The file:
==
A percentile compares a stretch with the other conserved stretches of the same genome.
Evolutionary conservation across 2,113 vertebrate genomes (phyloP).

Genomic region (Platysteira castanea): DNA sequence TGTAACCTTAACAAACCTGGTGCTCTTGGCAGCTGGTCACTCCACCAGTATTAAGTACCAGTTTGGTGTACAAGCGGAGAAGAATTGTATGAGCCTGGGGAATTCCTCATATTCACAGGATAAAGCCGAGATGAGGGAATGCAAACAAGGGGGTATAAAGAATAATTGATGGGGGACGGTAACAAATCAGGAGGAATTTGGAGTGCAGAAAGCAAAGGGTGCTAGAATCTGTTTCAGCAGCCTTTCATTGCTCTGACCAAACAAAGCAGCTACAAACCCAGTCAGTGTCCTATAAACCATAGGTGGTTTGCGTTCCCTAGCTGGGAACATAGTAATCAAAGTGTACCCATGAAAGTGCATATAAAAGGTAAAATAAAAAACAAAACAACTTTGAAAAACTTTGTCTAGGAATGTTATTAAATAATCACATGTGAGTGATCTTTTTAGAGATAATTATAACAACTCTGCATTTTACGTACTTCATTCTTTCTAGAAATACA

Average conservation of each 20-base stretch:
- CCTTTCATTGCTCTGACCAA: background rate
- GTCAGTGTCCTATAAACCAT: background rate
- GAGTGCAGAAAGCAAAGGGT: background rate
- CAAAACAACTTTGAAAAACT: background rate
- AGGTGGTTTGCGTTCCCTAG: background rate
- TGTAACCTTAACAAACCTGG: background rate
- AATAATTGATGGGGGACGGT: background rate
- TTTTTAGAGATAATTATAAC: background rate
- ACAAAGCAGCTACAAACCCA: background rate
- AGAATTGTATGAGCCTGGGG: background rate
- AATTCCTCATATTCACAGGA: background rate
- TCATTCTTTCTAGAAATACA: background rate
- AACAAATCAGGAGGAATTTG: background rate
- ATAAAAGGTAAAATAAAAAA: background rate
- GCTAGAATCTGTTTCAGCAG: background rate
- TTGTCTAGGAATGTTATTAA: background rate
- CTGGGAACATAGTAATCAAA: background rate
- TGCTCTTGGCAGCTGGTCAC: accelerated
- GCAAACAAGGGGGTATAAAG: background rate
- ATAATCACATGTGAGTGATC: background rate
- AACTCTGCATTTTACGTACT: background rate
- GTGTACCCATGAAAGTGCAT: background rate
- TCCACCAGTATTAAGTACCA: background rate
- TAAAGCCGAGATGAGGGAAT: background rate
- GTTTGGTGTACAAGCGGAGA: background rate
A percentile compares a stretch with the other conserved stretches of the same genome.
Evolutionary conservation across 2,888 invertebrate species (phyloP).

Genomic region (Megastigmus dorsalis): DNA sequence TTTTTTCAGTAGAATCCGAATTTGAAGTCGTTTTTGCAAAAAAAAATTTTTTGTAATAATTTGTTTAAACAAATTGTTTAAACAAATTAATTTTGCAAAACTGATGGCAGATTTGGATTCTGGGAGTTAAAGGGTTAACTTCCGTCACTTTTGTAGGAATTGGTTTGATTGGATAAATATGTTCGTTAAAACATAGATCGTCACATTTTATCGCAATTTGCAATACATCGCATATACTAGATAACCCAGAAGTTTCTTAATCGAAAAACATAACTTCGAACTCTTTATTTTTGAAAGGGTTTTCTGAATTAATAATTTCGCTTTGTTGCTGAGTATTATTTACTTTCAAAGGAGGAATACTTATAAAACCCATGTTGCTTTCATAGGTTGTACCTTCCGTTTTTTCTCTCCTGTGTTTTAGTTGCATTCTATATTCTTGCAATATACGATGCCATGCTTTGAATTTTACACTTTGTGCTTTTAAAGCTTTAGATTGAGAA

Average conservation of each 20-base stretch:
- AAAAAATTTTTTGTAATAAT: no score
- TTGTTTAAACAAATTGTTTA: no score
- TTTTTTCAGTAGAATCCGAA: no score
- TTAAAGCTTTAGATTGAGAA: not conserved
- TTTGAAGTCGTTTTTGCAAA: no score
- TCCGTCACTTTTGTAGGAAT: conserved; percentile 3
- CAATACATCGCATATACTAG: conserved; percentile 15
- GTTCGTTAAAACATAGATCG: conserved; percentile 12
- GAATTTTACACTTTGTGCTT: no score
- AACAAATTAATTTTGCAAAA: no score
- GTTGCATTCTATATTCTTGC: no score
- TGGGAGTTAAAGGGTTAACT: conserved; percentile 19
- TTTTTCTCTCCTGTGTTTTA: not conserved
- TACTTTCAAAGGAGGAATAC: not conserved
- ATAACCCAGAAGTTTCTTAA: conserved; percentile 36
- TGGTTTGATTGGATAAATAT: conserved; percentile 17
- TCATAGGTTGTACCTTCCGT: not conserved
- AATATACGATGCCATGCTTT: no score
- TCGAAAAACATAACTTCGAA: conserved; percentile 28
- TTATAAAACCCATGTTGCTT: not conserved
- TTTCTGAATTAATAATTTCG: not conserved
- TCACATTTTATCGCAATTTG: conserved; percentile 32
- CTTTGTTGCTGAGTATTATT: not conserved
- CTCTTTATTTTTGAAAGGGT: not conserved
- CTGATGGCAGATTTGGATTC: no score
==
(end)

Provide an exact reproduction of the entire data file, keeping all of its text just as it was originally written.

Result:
A percentile compares a stretch with the other conserved stretches of the same genome.
Evolutionary conservation across 2,113 vertebrate genomes (phyloP).

Genomic region (Platysteira castanea): DNA sequence TGTAACCTTAACAAACCTGGTGCTCTTGGCAGCTGGTCACTCCACCAGTATTAAGTACCAGTTTGGTGTACAAGCGGAGAAGAATTGTATGAGCCTGGGGAATTCCTCATATTCACAGGATAAAGCCGAGATGAGGGAATGCAAACAAGGGGGTATAAAGAATAATTGATGGGGGACGGTAACAAATCAGGAGGAATTTGGAGTGCAGAAAGCAAAGGGTGCTAGAATCTGTTTCAGCAGCCTTTCATTGCTCTGACCAAACAAAGCAGCTACAAACCCAGTCAGTGTCCTATAAACCATAGGTGGTTTGCGTTCCCTAGCTGGGAACATAGTAATCAAAGTGTACCCATGAAAGTGCATATAAAAGGTAAAATAAAAAACAAAACAACTTTGAAAAACTTTGTCTAGGAATGTTATTAAATAATCACATGTGAGTGATCTTTTTAGAGATAATTATAACAACTCTGCATTTTACGTACTTCATTCTTTCTAGAAATACA

Average conservation of each 20-base stretch:
- CCTTTCATTGCTCTGACCAA: background rate
- GTCAGTGTCCTATAAACCAT: background rate
- GAGTGCAGAAAGCAAAGGGT: background rate
- CAAAACAACTTTGAAAAACT: background rate
- AGGTGGTTTGCGTTCCCTAG: background rate
- TGTAACCTTAACAAACCTGG: background rate
- AATAATTGATGGGGGACGGT: background rate
- TTTTTAGAGATAATTATAAC: background rate
- ACAAAGCAGCTACAAACCCA: background rate
- AGAATTGTATGAGCCTGGGG: background rate
- AATTCCTCATATTCACAGGA: background rate
- TCATTCTTTCTAGAAATACA: background rate
- AACAAATCAGGAGGAATTTG: background rate
- ATAAAAGGTAAAATAAAAAA: background rate
- GCTAGAATCTGTTTCAGCAG: background rate
- TTGTCTAGGAATGTTATTAA: background rate
- CTGGGAACATAGTAATCAAA: background rate
- TGCTCTTGGCAGCTGGTCAC: accelerated
- GCAAACAAGGGGGTATAAAG: background rate
- ATAATCACATGTGAGTGATC: background rate
- AACTCTGCATTTTACGTACT: background rate
- GTGTACCCATGAAAGTGCAT: background rate
- TCCACCAGTATTAAGTACCA: background rate
- TAAAGCCGAGATGAGGGAAT: background rate
- GTTTGGTGTACAAGCGGAGA: background rate
A percentile compares a stretch with the other conserved stretches of the same genome.
Evolutionary conservation across 2,888 invertebrate species (phyloP).

Genomic region (Megastigmus dorsalis): DNA sequence TTTTTTCAGTAGAATCCGAATTTGAAGTCGTTTTTGCAAAAAAAAATTTTTTGTAATAATTTGTTTAAACAAATTGTTTAAACAAATTAATTTTGCAAAACTGATGGCAGATTTGGATTCTGGGAGTTAAAGGGTTAACTTCCGTCACTTTTGTAGGAATTGGTTTGATTGGATAAATATGTTCGTTAAAACATAGATCGTCACATTTTATCGCAATTTGCAATACATCGCATATACTAGATAACCCAGAAGTTTCTTAATCGAAAAACATAACTTCGAACTCTTTATTTTTGAAAGGGTTTTCTGAATTAATAATTTCGCTTTGTTGCTGAGTATTATTTACTTTCAAAGGAGGAATACTTATAAAACCCATGTTGCTTTCATAGGTTGTACCTTCCGTTTTTTCTCTCCTGTGTTTTAGTTGCATTCTATATTCTTGCAATATACGATGCCATGCTTTGAATTTTACACTTTGTGCTTTTAAAGCTTTAGATTGAGAA

Average conservation of each 20-base stretch:
- AAAAAATTTTTTGTAATAAT: no score
- TTGTTTAAACAAATTGTTTA: no score
- TTTTTTCAGTAGAATCCGAA: no score
- TTAAAGCTTTAGATTGAGAA: not conserved
- TTTGAAGTCGTTTTTGCAAA: no score
- TCCGTCACTTTTGTAGGAAT: conserved; percentile 3
- CAATACATCGCATATACTAG: conserved; percentile 15
- GTTCGTTAAAACATAGATCG: conserved; percentile 12
- GAATTTTACACTTTGTGCTT: no score
- AACAAATTAATTTTGCAAAA: no score
- GTTGCATTCTATATTCTTGC: no score
- TGGGAGTTAAAGGGTTAACT: conserved; percentile 19
- TTTTTCTCTCCTGTGTTTTA: not conserved
- TACTTTCAAAGGAGGAATAC: not conserved
- ATAACCCAGAAGTTTCTTAA: conserved; percentile 36
- TGGTTTGATTGGATAAATAT: conserved; percentile 17
- TCATAGGTTGTACCTTCCGT: not conserved
- AATATACGATGCCATGCTTT: no score
- TCGAAAAACATAACTTCGAA: conserved; percentile 28
- TTATAAAACCCATGTTGCTT: not conserved
- TTTCTGAATTAATAATTTCG: not conserved
- TCACATTTTATCGCAATTTG: conserved; percentile 32
- CTTTGTTGCTGAGTATTATT: not conserved
- CTCTTTATTTTTGAAAGGGT: not conserved
- CTGATGGCAGATTTGGATTC: no score